Basic Workout Skills Our 'Smartwatch Generation' Lacks, According To A Personal Trainer

When you're scrolling Facebook between sets (and Instagram in your minds eye during), it's hard to build bodily awareness...

Basic Workout Skills Our 'Smartwatch Generation' Lacks, According To A Personal Trainer

You know how it is: you rock up to the gym, program yourself a workout, and set up for 45 minutes of open eye meditation, right? Wrong. According to a world class PT you are probably making a bunch of mistakes, primary among them being: obsessing over reps, sacrificing form and not ~feeling~ your body to ensure “max contractions.”

Of course, when you’re scrolling Facebook between sets (and Instagram in your minds eye during), it’s hard to build bodily awareness. As they say: ain’t nobody got time for that.

When you get home from work the last thing you want to do is work out your mind and your body. Put simply: most of us just want to look good, we don’t care about being agile and athletic. But this comes at a price.

As it turns out, building body awareness as you work out helps you build muscle faster, reduces your risk of injury, and can actually provide a deeper sense of calm once the workout is done and dusted.

Case in point? Paul Sklar.

Paul is a world class personal trainer, with a background in duathletics and distance running, and more than 25 years experience kicking people’s butts into shape. He’s also the proud co owner of Prescriptive Fitness, and an enviable set of abs. Come to think of it, his whole rig is enviable. How come? Allow us to present exhibit B…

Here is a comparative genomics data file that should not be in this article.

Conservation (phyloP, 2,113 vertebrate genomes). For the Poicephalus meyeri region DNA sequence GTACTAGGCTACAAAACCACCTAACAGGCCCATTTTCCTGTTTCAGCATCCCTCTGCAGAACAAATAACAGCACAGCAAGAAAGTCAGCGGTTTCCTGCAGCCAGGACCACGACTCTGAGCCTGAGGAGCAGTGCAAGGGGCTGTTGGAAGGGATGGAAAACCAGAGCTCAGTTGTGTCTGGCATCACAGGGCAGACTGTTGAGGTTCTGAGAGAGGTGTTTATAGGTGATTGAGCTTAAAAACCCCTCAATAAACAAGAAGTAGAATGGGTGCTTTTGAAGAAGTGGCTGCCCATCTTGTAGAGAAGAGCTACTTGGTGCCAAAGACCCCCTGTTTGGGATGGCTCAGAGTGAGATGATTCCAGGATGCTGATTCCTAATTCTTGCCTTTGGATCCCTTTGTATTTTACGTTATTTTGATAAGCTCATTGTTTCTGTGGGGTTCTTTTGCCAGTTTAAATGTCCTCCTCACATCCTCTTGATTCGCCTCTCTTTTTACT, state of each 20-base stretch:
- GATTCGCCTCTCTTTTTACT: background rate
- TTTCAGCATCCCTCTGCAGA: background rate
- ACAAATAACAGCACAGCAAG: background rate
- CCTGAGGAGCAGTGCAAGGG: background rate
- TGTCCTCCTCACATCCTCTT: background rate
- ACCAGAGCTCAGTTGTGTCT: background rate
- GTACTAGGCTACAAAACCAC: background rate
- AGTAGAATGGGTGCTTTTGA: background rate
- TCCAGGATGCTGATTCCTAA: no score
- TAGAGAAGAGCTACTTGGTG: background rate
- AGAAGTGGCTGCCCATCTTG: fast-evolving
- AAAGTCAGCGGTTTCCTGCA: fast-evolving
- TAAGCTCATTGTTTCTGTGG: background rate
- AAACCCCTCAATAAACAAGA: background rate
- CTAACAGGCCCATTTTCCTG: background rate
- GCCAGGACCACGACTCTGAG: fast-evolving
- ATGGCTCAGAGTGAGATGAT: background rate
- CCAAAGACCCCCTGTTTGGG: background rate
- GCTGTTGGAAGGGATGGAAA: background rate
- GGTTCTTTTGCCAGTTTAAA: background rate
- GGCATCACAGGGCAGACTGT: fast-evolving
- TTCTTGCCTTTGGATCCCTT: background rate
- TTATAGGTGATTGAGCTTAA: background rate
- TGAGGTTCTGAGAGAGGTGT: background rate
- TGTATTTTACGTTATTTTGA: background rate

With workouts like these, Paul, keeps himself more shredded than most trainers half his age. But the key to his success, he told us in an interview, begins with approaching your workout intelligently.

For example, when it comes to workouts like the chest workout pictured above, Paul says you must, “Be aware of your shoulder position.”

“The weight should not fall behind the shoulders, but rather in between mid pec and armpit. Make sure you are not using your shoulders to move the weight and don’t try to go deeper than your mobility allows.”

Paul also gave us some advice on dips—an exercise that has caught many a casual athlete out (hands up if you’ve ever put your neck into spasm competing with a mate).

“Position the dip bars for your anatomy,” Paul says, “Which is normally about shoulder width.”

“They can be angled to avoid pain or discomfort. Keep the chest and triceps engaged throughout and concentrate on pulling the shoulder blades gently together to open the pecs and avoid the shoulder.”

In addition to good technique, Paul told us that being aware of your “max contractions” for “every rep you do” is crucial to strength building. In fact, until you can no longer perform with good form or “lose” the contraction, Paul says that every rep should involve your “max contraction” (once you reach the point you are too tired to perform it, stop).

So stop focussing on a certain number of reps, and learn to listen to your body: if you can continue reaching your “max contraction” with good form, keep going (and vice versa).

“The biggest mistake (people make) is assuming you always have to lift heavy to grow your muscles. The second biggest mistake is counting reps rather than DOING reps.”

Oh and one last suggestion: don’t skip leg day. Or better yet—make every day leg day…

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